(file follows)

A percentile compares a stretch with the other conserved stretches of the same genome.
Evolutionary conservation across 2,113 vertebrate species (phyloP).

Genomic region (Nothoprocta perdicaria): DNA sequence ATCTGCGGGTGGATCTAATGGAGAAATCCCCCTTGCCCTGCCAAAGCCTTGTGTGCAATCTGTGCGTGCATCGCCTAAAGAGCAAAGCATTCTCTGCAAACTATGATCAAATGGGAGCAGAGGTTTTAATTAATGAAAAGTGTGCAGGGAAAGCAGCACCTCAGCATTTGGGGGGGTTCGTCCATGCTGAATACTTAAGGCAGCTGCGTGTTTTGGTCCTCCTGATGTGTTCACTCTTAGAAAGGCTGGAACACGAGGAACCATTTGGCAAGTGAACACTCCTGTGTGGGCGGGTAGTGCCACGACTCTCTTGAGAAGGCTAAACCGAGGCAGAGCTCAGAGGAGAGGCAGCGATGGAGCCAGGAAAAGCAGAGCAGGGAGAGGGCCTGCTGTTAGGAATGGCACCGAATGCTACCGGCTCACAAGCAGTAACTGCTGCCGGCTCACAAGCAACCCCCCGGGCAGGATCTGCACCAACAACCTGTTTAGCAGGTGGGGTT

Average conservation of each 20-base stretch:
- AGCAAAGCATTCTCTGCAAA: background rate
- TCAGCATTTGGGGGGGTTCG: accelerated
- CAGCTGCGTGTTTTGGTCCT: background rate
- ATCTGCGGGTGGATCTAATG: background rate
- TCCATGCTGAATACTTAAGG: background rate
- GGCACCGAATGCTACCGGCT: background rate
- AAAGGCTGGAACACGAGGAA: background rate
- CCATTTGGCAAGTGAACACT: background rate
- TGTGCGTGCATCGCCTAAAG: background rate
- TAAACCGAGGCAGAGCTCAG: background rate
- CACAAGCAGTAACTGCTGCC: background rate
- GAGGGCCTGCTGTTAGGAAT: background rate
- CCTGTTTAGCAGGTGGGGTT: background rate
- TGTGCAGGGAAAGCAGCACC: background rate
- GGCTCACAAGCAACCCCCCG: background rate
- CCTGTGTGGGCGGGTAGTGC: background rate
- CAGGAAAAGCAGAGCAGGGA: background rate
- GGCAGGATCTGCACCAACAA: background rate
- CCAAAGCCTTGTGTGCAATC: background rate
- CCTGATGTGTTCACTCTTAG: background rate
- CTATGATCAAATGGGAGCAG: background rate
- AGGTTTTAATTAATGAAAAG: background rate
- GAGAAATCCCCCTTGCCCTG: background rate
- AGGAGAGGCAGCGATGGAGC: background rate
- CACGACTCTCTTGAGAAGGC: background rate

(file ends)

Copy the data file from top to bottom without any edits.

A percentile compares a stretch with the other conserved stretches of the same genome.
Evolutionary conservation across 2,113 vertebrate species (phyloP).

Genomic region (Nothoprocta perdicaria): DNA sequence ATCTGCGGGTGGATCTAATGGAGAAATCCCCCTTGCCCTGCCAAAGCCTTGTGTGCAATCTGTGCGTGCATCGCCTAAAGAGCAAAGCATTCTCTGCAAACTATGATCAAATGGGAGCAGAGGTTTTAATTAATGAAAAGTGTGCAGGGAAAGCAGCACCTCAGCATTTGGGGGGGTTCGTCCATGCTGAATACTTAAGGCAGCTGCGTGTTTTGGTCCTCCTGATGTGTTCACTCTTAGAAAGGCTGGAACACGAGGAACCATTTGGCAAGTGAACACTCCTGTGTGGGCGGGTAGTGCCACGACTCTCTTGAGAAGGCTAAACCGAGGCAGAGCTCAGAGGAGAGGCAGCGATGGAGCCAGGAAAAGCAGAGCAGGGAGAGGGCCTGCTGTTAGGAATGGCACCGAATGCTACCGGCTCACAAGCAGTAACTGCTGCCGGCTCACAAGCAACCCCCCGGGCAGGATCTGCACCAACAACCTGTTTAGCAGGTGGGGTT

Average conservation of each 20-base stretch:
- AGCAAAGCATTCTCTGCAAA: background rate
- TCAGCATTTGGGGGGGTTCG: accelerated
- CAGCTGCGTGTTTTGGTCCT: background rate
- ATCTGCGGGTGGATCTAATG: background rate
- TCCATGCTGAATACTTAAGG: background rate
- GGCACCGAATGCTACCGGCT: background rate
- AAAGGCTGGAACACGAGGAA: background rate
- CCATTTGGCAAGTGAACACT: background rate
- TGTGCGTGCATCGCCTAAAG: background rate
- TAAACCGAGGCAGAGCTCAG: background rate
- CACAAGCAGTAACTGCTGCC: background rate
- GAGGGCCTGCTGTTAGGAAT: background rate
- CCTGTTTAGCAGGTGGGGTT: background rate
- TGTGCAGGGAAAGCAGCACC: background rate
- GGCTCACAAGCAACCCCCCG: background rate
- CCTGTGTGGGCGGGTAGTGC: background rate
- CAGGAAAAGCAGAGCAGGGA: background rate
- GGCAGGATCTGCACCAACAA: background rate
- CCAAAGCCTTGTGTGCAATC: background rate
- CCTGATGTGTTCACTCTTAG: background rate
- CTATGATCAAATGGGAGCAG: background rate
- AGGTTTTAATTAATGAAAAG: background rate
- GAGAAATCCCCCTTGCCCTG: background rate
- AGGAGAGGCAGCGATGGAGC: background rate
- CACGACTCTCTTGAGAAGGC: background rate